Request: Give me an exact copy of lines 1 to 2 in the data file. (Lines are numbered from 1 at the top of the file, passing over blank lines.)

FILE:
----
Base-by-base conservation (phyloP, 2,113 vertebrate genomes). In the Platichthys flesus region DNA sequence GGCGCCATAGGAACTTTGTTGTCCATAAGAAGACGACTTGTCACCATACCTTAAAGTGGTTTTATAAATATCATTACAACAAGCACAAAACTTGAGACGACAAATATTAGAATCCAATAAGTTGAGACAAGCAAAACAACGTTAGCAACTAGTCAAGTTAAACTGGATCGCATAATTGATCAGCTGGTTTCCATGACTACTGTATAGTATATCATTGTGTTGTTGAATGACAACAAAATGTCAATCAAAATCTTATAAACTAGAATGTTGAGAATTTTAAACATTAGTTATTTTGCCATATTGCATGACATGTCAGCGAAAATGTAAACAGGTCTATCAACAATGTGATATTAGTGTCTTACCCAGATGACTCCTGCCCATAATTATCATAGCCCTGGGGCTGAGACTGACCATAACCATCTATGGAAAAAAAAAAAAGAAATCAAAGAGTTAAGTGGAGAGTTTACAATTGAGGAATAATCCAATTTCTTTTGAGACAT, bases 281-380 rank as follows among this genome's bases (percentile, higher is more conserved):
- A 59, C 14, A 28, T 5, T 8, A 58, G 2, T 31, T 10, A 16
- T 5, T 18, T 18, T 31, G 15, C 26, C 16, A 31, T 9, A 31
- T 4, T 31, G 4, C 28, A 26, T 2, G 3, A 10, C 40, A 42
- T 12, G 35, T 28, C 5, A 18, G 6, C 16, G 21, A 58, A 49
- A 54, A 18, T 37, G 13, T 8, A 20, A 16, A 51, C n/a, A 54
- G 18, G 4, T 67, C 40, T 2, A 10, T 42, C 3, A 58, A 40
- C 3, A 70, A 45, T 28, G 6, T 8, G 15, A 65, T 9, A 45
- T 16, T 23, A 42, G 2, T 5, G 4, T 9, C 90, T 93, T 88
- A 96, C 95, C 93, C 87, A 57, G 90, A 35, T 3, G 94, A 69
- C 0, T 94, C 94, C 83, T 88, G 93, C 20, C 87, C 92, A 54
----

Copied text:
Base-by-base conservation (phyloP, 2,113 vertebrate genomes). In the Platichthys flesus region DNA sequence GGCGCCATAGGAACTTTGTTGTCCATAAGAAGACGACTTGTCACCATACCTTAAAGTGGTTTTATAAATATCATTACAACAAGCACAAAACTTGAGACGACAAATATTAGAATCCAATAAGTTGAGACAAGCAAAACAACGTTAGCAACTAGTCAAGTTAAACTGGATCGCATAATTGATCAGCTGGTTTCCATGACTACTGTATAGTATATCATTGTGTTGTTGAATGACAACAAAATGTCAATCAAAATCTTATAAACTAGAATGTTGAGAATTTTAAACATTAGTTATTTTGCCATATTGCATGACATGTCAGCGAAAATGTAAACAGGTCTATCAACAATGTGATATTAGTGTCTTACCCAGATGACTCCTGCCCATAATTATCATAGCCCTGGGGCTGAGACTGACCATAACCATCTATGGAAAAAAAAAAAAGAAATCAAAGAGTTAAGTGGAGAGTTTACAATTGAGGAATAATCCAATTTCTTTTGAGACAT, bases 281-380 rank as follows among this genome's bases (percentile, higher is more conserved):
- A 59, C 14, A 28, T 5, T 8, A 58, G 2, T 31, T 10, A 16